In addition to changing the doctrine, the bill also provides a path for those convicted under the current law to petition for a reduction in sentence.
A Ramsey County judge or an appointed special master in St. Paul would review applications for eligibility but the resentencing would be in the county court where the original sentencing occurred.
Rep. Sandra Feist, DFL-New Brighton, supports the bill adding that there will still be criminal liability for people who, for example, drive getaway cars after a crime.
“If someone is driving, they are guilty of something, just not aiding and abetting and felony murder,” she said.
John Choi, the Ramsey County attorney, and Mary Moriarty, the Hennepin County attorney, both submitted letters to the Senate Judiciary Committee supporting the bill. Robert Smalls, the executive director of the Minnesota County Attorneys Association, said the organization has some concerns over how “major participant” is defined and has questions about how the retroactive resentencing process would be conducted.
The heads of the Minnesota Chiefs of Police Association and the Minnesota Sheriff’s Association co-signed a letter that said while they “support much of the task force’s work,” they also asked for clearer definitions of “major participant” and asked for clarity as to how people convicted of felony murder would be notified, whether a special master is needed before cases return to the sentencing court and include a requirement that victims be notified of any proceedings.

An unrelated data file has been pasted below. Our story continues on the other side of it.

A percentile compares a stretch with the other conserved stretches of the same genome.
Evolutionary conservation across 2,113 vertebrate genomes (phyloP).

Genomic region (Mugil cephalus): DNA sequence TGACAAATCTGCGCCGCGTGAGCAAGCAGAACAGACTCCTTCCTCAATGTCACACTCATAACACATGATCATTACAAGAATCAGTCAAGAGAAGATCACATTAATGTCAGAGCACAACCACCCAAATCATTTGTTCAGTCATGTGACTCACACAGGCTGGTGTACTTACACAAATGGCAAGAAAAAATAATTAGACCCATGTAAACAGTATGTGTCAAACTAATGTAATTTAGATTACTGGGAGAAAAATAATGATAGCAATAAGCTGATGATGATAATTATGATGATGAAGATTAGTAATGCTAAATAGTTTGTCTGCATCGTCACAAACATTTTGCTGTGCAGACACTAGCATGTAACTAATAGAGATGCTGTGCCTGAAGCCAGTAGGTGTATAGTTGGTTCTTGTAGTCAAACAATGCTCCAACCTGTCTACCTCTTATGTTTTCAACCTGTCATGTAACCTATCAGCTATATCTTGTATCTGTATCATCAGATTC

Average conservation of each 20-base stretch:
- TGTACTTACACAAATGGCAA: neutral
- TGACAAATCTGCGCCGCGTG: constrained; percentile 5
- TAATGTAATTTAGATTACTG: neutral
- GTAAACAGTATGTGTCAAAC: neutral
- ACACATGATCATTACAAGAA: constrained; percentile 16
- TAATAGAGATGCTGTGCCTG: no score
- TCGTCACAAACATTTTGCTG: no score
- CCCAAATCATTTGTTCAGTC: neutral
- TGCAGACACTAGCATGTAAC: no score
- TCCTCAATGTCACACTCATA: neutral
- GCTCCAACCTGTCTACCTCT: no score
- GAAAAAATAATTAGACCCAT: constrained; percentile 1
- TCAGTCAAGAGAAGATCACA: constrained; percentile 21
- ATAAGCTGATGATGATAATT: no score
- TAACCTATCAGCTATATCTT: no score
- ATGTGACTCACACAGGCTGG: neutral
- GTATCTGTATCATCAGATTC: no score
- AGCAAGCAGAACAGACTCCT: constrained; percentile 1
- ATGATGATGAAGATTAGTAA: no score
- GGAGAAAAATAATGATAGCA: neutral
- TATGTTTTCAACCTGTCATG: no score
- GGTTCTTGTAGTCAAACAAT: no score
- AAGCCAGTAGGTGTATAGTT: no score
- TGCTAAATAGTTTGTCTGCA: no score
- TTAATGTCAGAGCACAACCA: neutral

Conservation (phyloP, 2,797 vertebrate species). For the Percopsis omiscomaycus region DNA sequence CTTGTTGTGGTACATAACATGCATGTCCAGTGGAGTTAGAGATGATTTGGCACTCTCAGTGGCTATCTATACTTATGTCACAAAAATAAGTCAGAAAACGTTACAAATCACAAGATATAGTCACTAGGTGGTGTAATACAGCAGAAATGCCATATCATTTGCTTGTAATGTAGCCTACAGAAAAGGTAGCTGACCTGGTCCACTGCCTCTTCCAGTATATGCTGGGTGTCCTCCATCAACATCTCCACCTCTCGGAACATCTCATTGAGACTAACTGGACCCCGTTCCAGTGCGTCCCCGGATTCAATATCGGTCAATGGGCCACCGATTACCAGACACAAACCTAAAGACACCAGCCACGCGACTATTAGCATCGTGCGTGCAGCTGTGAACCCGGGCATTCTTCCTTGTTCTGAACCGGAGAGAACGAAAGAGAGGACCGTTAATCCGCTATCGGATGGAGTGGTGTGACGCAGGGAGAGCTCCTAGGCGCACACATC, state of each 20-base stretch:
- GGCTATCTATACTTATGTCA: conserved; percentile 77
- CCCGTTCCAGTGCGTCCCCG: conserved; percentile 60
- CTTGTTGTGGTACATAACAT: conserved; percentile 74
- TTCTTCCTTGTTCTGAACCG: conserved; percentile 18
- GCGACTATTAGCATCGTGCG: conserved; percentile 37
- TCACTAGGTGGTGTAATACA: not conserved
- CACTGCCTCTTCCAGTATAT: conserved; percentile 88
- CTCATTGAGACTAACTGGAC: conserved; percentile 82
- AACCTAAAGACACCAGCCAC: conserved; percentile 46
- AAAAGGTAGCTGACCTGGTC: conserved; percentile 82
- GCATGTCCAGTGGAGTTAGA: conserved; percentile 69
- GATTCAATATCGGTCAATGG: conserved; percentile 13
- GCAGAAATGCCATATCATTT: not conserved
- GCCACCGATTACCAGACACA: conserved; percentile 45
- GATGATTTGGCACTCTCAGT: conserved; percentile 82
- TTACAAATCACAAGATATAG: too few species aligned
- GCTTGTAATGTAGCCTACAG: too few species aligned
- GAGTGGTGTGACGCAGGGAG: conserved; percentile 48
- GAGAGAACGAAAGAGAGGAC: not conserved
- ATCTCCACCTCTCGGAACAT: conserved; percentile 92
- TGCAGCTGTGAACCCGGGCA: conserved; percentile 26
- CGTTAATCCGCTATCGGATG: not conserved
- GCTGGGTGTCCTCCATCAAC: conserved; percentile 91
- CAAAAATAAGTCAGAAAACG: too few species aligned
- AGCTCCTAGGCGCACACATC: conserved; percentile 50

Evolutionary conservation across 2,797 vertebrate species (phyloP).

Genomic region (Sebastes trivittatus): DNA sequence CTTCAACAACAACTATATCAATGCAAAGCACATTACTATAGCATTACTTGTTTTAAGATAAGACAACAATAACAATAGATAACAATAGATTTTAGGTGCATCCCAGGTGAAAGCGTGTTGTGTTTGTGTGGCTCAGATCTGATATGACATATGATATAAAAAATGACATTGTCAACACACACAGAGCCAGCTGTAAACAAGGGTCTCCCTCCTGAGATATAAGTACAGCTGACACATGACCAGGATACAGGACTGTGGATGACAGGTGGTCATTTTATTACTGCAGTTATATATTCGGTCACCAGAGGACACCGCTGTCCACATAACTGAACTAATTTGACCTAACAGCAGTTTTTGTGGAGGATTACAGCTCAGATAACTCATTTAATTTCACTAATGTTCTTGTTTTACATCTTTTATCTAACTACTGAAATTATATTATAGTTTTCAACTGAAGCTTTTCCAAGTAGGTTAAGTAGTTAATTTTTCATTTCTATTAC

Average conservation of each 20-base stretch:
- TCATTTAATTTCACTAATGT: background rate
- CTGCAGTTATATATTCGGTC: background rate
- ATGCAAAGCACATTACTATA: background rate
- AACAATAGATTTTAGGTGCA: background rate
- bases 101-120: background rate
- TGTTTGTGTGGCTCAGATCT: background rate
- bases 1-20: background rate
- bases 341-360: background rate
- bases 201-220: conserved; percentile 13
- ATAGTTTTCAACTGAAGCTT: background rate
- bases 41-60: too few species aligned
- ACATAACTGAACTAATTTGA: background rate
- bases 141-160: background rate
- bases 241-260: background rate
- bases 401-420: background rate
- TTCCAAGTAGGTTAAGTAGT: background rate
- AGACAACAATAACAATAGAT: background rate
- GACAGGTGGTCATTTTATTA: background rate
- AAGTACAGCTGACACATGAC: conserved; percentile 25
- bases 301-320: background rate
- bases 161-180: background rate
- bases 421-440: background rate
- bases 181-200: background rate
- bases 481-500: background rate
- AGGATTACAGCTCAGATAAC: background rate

According to a slide presentation by backers, “major participant” could include someone who used a deadly weapon during commission of the underlying felony or provided a deadly weapon to other participants and it was reasonably foreseeable that the weapon would be used in the underlying felony. It could also include people who”played a principal role in the act that primarily caused the death and it was reasonably foreseeable that such acts would cause death or great bodily harm.”
Someone could be charged under aiding and abetting even though they were not present at the crime scene but who coerced a participant to undertake actions “in furtherance of the underlying felony that proximately caused the death, and it was reasonably foreseeable that such actions would cause death or great bodily harm.” Finally, it could apply to someone who impeded another person from preventing the death either by physical action or by threat of physical action when it was reasonably foreseeable that death or great bodily harm would result.
Rep. Dave Pinto, DFL-St. Paul, was the prime sponsor of the bill last session. He said there is some reluctance to be too specific in the statute in defining “major participant” and that the definition might be better as part of a judge’s instructions to the jury.
Donnerson is now 30, has a partner and is pregnant. But she said the murder conviction on her record still affects her life, from employment to being able to secure life insurance.
“Fifteen years later, I’m what you’d call a productive adult,” she said. “I have a job that I love, a place called home, I pay my taxes. But somehow I get punished for a bad choice someone made 15 years ago. When will the punishment ever stop?”